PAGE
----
Kennedy Range, Rain and a postponement of plans (Week 10).

Saturday, Jun 15, 2013 at 18:52

Member-Heather MG NSW

Monday June 10th.
We were both out of bed by 6.30am and set out on the short drive to the Sunrise Viewing Area to watch when the rocky Range turned orange in the light of the suns first rays, and for me to take photographs. The wind was very cool and we tried to take shelter behind any available rocks while we waited for the sun to appear, but it wasn’t too pleasant. The discomfort and drive were soon forgotten and camera and phone were suddenly useful as the rocks glowed deep orange and our bodies produced long stick like shadows.
Then it was back to the camp for breakfast and to organise ourselves for the walks to Drapers and Temple Gorges, both rated 4 and each two kms return and two hours. We did them comfortably in less than 3 hours with lots of time for me to stop, photograph and admire views, rock formations and colours, also a small but beautiful grasshopper which I managed to photograph reasonably successfully.
The day seemed cooler than the previous and a light wind kept us comfortable, especially as we had the awning to shelter under as the sun shifted towards the west. The same wind has increased late in the evening, becoming blustery and shaking the van about the time we are trying to sleep, and I have had to use my earplugs to block it out. John still won’t be persuaded to try them and said ‘what if I don’t hear the smoke alarm?’ when I last suggested it.
Barb and Darrel arrived around midday and parked close to us, as we suspected they would because there was a big flattish space. We left them to get set up, having gotten reacquainted, and then it was time for lunch. The afternoon was whiled away under our awning, the four of us catching up on the past fortnights activities and campsites. Then later in the afternoon we took our chairs and joined the other campers around the communal campfire, to talk about travels and other stuff…road conditions, places, kids and the like. It was around 7pm when we wandered back to the van to cook dinner and have our first shower in three days. Following that, it was an episode of ‘The Wire’ by which time we were the only people awake, as usual! I had warned the other campers that the language coming from our van would be from the DVD and not us if they heard anything, however we don’t have any base in the sound and have it low, also using the subtitles because of John’s poor hearing!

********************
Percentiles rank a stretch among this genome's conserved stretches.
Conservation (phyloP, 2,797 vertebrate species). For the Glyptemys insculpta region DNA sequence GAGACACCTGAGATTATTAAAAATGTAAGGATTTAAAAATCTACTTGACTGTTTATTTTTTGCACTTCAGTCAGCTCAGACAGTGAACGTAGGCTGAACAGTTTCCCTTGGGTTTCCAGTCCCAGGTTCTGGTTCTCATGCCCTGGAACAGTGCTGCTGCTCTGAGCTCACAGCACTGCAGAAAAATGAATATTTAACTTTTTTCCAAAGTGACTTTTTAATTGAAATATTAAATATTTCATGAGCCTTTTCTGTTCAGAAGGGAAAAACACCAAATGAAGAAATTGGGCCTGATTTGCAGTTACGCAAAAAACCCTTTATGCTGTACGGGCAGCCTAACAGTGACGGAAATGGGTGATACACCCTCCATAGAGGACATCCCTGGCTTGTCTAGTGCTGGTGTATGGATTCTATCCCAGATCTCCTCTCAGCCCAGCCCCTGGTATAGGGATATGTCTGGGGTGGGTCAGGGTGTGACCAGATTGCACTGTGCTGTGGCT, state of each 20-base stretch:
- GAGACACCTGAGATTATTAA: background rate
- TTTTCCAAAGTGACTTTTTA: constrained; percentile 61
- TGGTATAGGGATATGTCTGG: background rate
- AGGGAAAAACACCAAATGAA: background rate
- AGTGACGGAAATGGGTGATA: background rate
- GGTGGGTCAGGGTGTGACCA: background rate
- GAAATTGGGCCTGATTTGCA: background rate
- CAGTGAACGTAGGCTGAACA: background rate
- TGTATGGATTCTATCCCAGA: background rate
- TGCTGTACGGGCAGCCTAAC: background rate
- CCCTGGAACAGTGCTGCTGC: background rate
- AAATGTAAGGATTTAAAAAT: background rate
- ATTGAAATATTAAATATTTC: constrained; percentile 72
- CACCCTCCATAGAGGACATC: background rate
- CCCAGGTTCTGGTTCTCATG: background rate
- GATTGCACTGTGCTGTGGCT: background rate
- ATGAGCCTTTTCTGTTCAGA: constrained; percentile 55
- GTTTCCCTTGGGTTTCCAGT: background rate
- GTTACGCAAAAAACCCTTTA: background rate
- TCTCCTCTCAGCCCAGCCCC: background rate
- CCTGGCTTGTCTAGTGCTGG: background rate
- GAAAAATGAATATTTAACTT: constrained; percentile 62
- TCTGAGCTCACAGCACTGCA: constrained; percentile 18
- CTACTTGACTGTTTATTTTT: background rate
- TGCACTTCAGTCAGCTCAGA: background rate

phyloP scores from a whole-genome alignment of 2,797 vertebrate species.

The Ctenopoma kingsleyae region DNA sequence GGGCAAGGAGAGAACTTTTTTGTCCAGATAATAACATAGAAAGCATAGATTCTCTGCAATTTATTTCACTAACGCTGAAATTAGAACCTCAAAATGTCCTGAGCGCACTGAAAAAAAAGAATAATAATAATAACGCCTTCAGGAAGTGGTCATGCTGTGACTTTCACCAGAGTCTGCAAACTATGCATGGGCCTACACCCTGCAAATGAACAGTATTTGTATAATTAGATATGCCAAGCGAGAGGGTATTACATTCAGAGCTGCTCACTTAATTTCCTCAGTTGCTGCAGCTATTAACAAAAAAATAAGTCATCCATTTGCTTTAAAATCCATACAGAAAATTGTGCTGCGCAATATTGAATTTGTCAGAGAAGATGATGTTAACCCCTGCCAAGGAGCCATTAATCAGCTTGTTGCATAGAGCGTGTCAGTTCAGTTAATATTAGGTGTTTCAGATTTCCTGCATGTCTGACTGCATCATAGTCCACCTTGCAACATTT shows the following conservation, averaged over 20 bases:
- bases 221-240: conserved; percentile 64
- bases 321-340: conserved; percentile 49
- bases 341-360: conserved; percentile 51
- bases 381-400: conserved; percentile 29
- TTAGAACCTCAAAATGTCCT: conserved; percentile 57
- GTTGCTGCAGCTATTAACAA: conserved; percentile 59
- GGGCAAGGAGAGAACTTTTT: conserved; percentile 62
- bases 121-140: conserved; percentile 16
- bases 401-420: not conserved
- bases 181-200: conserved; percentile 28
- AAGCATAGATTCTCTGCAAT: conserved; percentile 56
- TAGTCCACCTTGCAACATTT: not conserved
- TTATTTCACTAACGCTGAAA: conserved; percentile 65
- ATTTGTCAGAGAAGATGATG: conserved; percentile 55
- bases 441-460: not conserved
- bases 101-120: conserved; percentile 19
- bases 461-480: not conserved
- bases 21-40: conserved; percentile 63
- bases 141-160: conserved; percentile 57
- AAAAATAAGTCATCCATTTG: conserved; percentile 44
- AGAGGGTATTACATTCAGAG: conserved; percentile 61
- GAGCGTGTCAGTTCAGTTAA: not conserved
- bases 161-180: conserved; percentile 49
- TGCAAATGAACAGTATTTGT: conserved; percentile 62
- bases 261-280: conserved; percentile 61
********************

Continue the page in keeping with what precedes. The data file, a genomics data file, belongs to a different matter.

Wednesday 11th June
Once again the night cooled enough for us to sleep comfortably. The four of us were ready to walk to the Escarpment by around 8am, to escape the worst of the heat, and we set out together. Barb doesn’t do much walking but we assured her that if she took her time, she would find it worth the effort to get to the top, and we were proved right. For John and I, it was a leisurely walk and lovely to be back up the top and looking down on the campground and the flat plains of the Lyon River. Today there were interesting clouds around to break up the intense blue sky, and we joked about the possibility of rain and its implications. With almost every footstep on the walk up and back, we found more fossils but with little knowledge we had fun guessing what they might have once been.
After chatting briefly to Maureen and James, the campground hosts, we set out to drive to Honeycomb Gorge which John and I remembered as an impressive place. The walk from the car park is 600 metres return so even in heat, it is easily do-able. Unless there is a figure in the photograph, it is impossible to understand the scale and size of the place, so we posed for a few pics before I took the camera and climbed a short way up to each side of the Gorge. With the sun directly on the honeycomb formations in the gorge walls, it was a good time of day to see it.

By the time we returned to the vans it was late morning and very warm with little breeze to fan us. The temperature inside reached almost 30 degrees despite me pulling roof blinds and curtains to shade us. John lay on the bed during the afternoon with the fan cooling him, but I was happy and comfortable enough under the awning, both of us reading. The cloud cover increased which brought some relief late in the day.